After noting some big corruption enforcement cases, lawyers at one firm are telling clients, including federal contractors, to get ready for increased levels of investigations and enforcement. With why and how companies should prepare, Federal Drive with Tom Temin turned to Hogan Lovells partner Peter Spivack.
Insight by Infor: This exclusive e-book highlights how the military services and defense agencies are rethinking their approach to managing their supply chains and how data is driving those decisions.
Tom Temin: Mr. Spivack, good to have you on.
Peter Spivack: Thanks so much, Tom, good to be with you.
Tom Temin: And is your view that corruption enforcement investigations from the federal government will increase – is that because of the change to a Democratic administration, where there tends to be more of this type of, maybe, scrutiny? Or are there other causes behind this?
Peter Spivack: I think there are a couple of causes, Tom. I mean, certainly one is the change in the administration. Traditionally, Democratic administrations are more focused on pursuit of corporations as well as individuals. They tend to be more active in [Foreign Corrupt Practices Act] enforcement. That said, the Trump administration certainly was not inactive and brought a number of record-setting cases.
Tom Temin: Okay, and are you primarily looking at overseas corruption-types of cases, or maybe federal contracting-related False Claims Act-types of things? What is it you’re anticipating?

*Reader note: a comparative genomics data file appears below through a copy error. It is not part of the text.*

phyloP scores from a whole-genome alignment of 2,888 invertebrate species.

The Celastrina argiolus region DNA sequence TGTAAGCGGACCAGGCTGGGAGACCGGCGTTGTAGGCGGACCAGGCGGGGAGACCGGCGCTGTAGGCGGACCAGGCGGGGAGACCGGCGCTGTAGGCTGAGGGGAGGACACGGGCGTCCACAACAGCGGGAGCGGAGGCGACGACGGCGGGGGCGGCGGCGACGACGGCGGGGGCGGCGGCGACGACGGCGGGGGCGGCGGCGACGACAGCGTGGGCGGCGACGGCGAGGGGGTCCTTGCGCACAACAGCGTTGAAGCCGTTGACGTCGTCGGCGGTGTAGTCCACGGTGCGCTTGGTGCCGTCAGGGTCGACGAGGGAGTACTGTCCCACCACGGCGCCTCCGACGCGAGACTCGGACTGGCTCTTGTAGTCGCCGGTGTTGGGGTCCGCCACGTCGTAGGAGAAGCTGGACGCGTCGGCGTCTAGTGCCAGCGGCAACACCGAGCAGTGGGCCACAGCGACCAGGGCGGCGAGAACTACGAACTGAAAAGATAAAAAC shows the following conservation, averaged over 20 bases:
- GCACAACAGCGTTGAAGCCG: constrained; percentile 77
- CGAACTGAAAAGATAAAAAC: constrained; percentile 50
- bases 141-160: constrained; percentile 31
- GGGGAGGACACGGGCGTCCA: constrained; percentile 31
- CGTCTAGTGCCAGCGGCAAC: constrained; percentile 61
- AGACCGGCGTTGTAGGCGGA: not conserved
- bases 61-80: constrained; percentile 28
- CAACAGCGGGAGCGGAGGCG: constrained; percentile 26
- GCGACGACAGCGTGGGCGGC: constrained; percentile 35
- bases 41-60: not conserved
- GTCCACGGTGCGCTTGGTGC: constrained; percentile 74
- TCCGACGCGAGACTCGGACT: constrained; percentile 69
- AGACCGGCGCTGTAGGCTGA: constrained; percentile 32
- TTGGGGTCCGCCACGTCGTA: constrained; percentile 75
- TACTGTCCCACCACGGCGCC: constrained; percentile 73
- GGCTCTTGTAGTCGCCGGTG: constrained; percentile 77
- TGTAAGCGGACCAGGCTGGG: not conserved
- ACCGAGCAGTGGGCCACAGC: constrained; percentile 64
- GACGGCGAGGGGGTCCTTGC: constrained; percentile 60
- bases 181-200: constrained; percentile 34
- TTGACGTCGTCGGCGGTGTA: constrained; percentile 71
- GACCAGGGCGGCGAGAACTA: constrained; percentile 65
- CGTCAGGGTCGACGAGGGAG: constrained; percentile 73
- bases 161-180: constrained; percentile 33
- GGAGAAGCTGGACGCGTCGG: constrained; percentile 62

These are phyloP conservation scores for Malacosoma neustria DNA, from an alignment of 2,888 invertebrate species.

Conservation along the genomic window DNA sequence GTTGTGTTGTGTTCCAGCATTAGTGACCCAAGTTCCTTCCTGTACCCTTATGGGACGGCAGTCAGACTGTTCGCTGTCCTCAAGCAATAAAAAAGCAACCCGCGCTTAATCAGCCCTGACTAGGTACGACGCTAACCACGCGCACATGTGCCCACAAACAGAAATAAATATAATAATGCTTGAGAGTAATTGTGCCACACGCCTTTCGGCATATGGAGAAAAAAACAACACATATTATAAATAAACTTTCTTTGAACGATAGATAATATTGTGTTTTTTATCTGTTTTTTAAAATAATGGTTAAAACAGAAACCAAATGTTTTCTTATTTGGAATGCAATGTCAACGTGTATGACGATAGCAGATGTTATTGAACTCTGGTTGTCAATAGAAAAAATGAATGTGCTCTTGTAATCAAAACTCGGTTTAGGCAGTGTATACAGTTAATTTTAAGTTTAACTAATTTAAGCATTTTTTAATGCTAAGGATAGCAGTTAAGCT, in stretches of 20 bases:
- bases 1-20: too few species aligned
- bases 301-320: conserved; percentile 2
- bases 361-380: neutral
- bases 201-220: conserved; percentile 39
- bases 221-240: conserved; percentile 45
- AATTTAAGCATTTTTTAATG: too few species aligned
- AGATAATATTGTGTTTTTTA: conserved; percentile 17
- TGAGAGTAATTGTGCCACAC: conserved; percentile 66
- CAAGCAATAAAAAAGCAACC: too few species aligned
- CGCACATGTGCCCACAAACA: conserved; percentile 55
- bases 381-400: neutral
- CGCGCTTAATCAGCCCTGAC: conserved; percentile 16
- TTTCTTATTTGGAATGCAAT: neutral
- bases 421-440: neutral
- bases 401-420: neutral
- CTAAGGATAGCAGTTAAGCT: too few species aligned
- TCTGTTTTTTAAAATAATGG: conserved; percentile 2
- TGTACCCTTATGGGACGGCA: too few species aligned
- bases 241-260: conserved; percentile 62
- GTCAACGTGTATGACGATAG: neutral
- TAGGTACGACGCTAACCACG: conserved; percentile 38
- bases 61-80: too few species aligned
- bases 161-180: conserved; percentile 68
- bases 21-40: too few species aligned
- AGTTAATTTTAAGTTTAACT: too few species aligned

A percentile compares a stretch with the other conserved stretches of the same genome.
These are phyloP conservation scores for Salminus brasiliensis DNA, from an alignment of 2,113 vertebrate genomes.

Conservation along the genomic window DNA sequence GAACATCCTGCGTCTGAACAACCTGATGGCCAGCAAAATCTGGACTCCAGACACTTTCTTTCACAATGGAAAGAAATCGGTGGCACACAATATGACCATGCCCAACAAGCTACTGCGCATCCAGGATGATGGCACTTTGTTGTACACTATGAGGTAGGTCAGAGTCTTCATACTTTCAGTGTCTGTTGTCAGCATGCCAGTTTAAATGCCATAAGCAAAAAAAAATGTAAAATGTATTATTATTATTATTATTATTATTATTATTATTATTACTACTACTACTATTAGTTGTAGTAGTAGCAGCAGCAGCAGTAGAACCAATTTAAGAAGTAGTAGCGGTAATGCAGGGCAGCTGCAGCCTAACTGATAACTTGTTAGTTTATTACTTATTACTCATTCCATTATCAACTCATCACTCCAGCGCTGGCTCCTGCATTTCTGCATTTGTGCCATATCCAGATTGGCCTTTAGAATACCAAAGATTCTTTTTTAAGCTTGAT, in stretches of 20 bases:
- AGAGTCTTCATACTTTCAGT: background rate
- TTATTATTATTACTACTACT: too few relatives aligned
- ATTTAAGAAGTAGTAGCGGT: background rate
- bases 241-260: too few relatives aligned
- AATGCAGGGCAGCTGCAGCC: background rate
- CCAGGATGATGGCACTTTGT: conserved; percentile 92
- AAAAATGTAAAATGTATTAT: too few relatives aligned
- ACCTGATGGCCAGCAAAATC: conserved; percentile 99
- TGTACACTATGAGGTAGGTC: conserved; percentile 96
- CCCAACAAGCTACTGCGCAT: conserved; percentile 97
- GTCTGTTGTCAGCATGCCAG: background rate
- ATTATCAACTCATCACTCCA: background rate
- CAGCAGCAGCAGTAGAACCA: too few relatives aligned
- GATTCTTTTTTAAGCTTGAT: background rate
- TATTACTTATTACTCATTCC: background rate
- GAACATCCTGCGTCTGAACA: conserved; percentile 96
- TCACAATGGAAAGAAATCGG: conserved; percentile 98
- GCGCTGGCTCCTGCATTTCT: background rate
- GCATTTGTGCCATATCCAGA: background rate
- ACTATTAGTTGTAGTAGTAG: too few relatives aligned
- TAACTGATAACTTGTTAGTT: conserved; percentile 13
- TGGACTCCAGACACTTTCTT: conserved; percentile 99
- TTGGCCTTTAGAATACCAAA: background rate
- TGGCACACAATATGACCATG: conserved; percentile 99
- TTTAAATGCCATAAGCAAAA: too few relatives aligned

Peter Spivack: I think there’s going to be an expansion of all of those things, Tom. The federal contractors, for example, are often multinational. And so they’ll participate in tenders with governments across the world. I think we’ve also seen a real growth in the last 10, 15 years in False Claims Act activity. And so I think that it’s really a multi front assault on federal contractors.
Tom Temin: Because the Foreign Corrupt Practices Act seems to come in waves. You hear a lot of cases for a couple of years. And then for many years, you may hear very little about it. So is it on the wane as a practice? Or is it on the wane as something that the Justice Department kind of comes and goes with? Do you think?
Peter Spivack: Well, I think part of that may simply be a public perception. Because if you look at the statistics, and really, since the Foreign Corrupt Practices Act was passed, gosh, you know, close to 35 years ago, the enforcement direction has been up. The trend has been up. The number of cases, the number of companies and individuals, and the size of the settlements and resolutions, has all trended up. Dan Kahn, who is the chief of the fraud section at the Department of Justice, actually was interviewed by another media publication yesterday. And when that story came out, he said that they have a pipeline of FCPA cases that is as active and he would say, even more active than ever.
Tom Temin: And just out of curiosity, what’s your sense of what is driving that? Are governments abroad, getting more receptive to corrupt practices, as they’re perceived in the United States? Or are companies getting more desperate to keep those contracts going, and as the revenues get tight in the pandemic, and so forth, for governments around the world?